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The DSM-5 has been finalised - killer analysis by Vaughan Bell
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M Monica's profile photoTerry Walker's profile photoAngyl Bender's profile photoJason Goldman's profile photo
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"No, you should ask "Can science be applied to psychology?" and I would reply, yes, but much of what I see being applied in the field isn't science, it's speculation and a mockery of science." 

Finally dug out my diary and got the statement as I wrote it down back when I sat in on one of my mother's oral exams for her doctorate, 31 years ago. I meant to stick this as a comment on your earlier post, but it seems to fit well here.

http://stoneglasgow.blogspot.hk/2011/01/richard-feynman-on-cult-science.html
 
Wow, I totally missed out on the childhood bipolar trend.
 
"to help more accurately and consistently diagnose children with autism", because you stop being autistic when you turn 18.  *sigh*
 
I strongly agree with this post. There's really no science correlation for amen, but if there were, I'd say it. 
 
!nemA.  Reverse amen, as if reversing the damage caused in the name of that word.
 
+Terry Walker just because improved diagnosis for kids is a goal doesn't mean adults are ignored...
 
+Scott Hatch in response to your first comment, the mistake here is that psychology does not mean "human behavior" - psychology is the scientific study of behavior and the mind. Likewise, it would make no sense to ask "is biology science?" because it's a tautology.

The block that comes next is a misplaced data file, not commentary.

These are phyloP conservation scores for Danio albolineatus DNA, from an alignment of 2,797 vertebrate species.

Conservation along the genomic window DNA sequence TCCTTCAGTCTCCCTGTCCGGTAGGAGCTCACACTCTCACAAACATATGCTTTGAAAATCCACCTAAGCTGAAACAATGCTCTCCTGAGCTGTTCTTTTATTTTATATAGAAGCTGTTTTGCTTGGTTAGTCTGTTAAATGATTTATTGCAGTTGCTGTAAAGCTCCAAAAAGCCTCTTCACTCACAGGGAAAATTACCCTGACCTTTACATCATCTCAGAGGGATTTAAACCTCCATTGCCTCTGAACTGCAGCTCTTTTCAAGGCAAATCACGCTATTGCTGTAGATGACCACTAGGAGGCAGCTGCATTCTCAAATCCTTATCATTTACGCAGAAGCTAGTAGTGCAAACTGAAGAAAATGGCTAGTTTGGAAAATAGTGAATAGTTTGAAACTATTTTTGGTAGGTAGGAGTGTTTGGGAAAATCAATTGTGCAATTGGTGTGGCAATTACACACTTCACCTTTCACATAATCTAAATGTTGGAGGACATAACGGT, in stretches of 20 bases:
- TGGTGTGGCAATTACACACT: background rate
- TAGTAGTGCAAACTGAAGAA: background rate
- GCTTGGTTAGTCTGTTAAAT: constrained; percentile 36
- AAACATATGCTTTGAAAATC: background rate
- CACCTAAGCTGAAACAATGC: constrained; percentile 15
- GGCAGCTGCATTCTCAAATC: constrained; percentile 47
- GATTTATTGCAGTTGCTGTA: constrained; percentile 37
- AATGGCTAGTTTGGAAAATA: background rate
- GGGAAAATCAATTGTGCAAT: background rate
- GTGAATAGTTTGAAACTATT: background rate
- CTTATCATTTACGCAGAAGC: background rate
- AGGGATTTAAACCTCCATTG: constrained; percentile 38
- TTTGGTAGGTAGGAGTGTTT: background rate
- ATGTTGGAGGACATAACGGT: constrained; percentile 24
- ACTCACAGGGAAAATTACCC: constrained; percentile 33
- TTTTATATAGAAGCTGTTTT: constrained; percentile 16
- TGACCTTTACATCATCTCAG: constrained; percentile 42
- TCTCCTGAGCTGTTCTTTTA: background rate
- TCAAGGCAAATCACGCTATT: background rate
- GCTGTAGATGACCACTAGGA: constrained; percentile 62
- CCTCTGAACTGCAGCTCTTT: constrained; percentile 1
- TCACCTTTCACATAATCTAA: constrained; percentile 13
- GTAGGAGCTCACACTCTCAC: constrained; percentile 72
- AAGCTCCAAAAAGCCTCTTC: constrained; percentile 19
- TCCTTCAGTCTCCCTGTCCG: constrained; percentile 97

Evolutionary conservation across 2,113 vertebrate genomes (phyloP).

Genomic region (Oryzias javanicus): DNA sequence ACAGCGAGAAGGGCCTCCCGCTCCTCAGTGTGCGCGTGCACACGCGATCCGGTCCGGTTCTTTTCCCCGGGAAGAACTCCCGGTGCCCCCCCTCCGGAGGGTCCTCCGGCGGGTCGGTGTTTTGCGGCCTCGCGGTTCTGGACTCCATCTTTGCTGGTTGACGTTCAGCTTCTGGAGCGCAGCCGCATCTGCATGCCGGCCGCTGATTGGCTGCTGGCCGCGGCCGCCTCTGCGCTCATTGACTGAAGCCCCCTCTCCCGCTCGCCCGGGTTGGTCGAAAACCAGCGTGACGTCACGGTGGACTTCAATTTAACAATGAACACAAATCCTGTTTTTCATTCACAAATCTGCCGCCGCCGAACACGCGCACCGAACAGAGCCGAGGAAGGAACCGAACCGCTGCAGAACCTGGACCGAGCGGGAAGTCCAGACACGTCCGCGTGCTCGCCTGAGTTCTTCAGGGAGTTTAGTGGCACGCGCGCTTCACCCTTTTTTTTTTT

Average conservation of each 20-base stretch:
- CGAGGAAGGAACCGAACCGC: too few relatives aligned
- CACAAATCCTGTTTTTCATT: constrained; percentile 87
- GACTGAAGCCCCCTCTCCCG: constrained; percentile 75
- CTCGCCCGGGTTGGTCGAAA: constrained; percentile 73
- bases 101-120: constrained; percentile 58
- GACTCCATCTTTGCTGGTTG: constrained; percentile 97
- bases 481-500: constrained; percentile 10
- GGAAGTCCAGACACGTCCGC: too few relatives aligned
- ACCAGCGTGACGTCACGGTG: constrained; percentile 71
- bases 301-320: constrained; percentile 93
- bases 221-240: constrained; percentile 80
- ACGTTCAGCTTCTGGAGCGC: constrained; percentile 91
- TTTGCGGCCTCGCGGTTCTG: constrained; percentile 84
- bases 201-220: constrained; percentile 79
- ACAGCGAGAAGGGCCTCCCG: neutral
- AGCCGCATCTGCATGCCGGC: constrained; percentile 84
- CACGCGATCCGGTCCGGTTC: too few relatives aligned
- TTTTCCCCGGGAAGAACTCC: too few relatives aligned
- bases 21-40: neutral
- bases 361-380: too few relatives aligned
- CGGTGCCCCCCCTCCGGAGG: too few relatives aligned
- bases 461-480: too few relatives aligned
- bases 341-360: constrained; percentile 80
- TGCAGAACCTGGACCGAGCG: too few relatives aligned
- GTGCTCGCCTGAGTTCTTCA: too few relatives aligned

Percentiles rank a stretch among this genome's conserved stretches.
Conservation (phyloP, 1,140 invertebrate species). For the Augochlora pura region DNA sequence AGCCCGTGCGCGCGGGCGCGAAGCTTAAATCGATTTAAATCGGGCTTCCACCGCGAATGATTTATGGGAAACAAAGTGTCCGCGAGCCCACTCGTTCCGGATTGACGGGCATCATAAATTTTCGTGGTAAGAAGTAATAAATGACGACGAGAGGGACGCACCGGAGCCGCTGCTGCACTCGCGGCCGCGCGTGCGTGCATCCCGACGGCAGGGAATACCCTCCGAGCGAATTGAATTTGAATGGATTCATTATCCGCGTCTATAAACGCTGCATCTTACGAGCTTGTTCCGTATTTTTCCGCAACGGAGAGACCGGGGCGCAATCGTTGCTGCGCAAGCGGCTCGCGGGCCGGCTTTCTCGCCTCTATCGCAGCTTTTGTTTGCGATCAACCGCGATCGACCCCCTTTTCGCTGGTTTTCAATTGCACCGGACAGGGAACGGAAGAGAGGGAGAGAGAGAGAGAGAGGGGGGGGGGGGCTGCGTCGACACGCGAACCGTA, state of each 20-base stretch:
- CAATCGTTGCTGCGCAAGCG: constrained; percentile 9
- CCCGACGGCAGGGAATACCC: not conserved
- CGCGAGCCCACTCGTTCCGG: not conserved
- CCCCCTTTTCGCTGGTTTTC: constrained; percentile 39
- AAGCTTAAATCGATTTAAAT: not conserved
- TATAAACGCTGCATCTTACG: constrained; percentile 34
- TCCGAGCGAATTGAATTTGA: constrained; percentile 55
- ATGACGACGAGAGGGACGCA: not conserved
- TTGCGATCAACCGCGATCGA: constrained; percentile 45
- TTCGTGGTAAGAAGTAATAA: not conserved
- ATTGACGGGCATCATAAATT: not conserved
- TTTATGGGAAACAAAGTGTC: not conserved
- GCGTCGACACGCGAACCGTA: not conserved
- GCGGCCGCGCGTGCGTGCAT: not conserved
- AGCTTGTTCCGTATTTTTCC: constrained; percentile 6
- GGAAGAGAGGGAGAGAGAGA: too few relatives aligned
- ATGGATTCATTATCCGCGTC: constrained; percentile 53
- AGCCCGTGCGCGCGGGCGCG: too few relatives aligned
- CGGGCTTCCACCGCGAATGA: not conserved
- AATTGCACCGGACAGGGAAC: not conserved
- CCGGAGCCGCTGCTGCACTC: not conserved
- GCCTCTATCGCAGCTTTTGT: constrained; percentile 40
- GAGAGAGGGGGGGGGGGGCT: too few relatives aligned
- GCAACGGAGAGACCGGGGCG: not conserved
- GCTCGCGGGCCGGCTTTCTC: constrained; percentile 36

Instead, we can ask, "is it possible to scientifically study behavior?" or "...the mind?" and the answer is "yes, if we're careful" - just as, for biology, we can ask if it's possible to scientifically study life. And the answer is the same: "yes, if we're careful." (which is itself a tautological response, as science by definition implies carefulness, particular careless scientists notwithstanding)

Psychology is simply a young field, Lots of wrong turns are made in a field's infancy and toddlerhood. The same has been true for biology, chemistry, physics, and so on.
 
These "diagnoses" serve to line the pockets of the drug companies, and the diagnostic criteria are so bizarre. PTSD caused by watching television? Seriously? What about PTSD caused by watching a violent video game? (And the slippery slope science behind that, what exactly went into that call? What studies did they use to prove that PTSD can even be triggered second hand? Studies on mirror neurons?) 

So many issues here. 
 
"To ask, "is psychology a science?" is to make "science" a prestige label when it is, in fact, a method. And it can be dangerous to give an entire field credibility in that manner as it can make pseudoscience look like more than it is. Simply look at a paper in any field and ask two questions: "Is this science-based?" If yes, it deserves attention. Then, "Have the authors used the method correctly so that it stands up to scrutiny?" "   -- Callum Hackett 
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